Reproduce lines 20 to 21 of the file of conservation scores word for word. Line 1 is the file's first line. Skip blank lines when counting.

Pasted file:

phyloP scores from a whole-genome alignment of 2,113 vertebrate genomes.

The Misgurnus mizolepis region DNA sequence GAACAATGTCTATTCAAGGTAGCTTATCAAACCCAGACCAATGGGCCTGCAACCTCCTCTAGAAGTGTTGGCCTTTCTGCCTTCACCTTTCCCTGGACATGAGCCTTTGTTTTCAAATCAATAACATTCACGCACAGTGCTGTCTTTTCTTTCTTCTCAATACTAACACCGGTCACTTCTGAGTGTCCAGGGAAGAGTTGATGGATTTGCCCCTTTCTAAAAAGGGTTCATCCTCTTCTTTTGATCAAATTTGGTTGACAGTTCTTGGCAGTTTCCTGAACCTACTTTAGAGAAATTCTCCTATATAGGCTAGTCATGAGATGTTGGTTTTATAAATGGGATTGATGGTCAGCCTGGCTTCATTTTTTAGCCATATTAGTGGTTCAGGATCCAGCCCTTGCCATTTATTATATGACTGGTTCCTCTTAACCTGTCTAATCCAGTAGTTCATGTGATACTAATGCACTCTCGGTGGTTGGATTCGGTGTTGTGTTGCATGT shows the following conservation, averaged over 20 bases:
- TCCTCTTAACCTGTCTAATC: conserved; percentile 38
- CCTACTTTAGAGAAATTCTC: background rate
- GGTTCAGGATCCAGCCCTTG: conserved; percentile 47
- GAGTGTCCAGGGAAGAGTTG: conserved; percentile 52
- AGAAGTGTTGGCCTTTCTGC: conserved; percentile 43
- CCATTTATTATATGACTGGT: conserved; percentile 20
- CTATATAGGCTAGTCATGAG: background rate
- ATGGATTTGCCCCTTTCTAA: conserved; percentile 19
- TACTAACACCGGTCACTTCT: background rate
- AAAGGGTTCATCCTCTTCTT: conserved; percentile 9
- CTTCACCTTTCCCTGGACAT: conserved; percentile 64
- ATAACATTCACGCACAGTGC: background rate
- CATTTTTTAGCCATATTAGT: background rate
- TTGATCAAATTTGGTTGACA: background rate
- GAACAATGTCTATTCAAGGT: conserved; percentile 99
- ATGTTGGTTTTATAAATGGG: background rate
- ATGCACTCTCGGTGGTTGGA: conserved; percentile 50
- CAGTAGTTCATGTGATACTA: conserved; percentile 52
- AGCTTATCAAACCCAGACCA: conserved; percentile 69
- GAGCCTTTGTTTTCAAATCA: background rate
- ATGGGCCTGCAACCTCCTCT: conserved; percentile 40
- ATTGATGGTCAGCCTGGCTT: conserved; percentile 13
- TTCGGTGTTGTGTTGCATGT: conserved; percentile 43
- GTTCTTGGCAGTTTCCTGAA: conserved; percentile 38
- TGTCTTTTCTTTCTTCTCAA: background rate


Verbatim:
- CAGTAGTTCATGTGATACTA: conserved; percentile 52
- AGCTTATCAAACCCAGACCA: conserved; percentile 69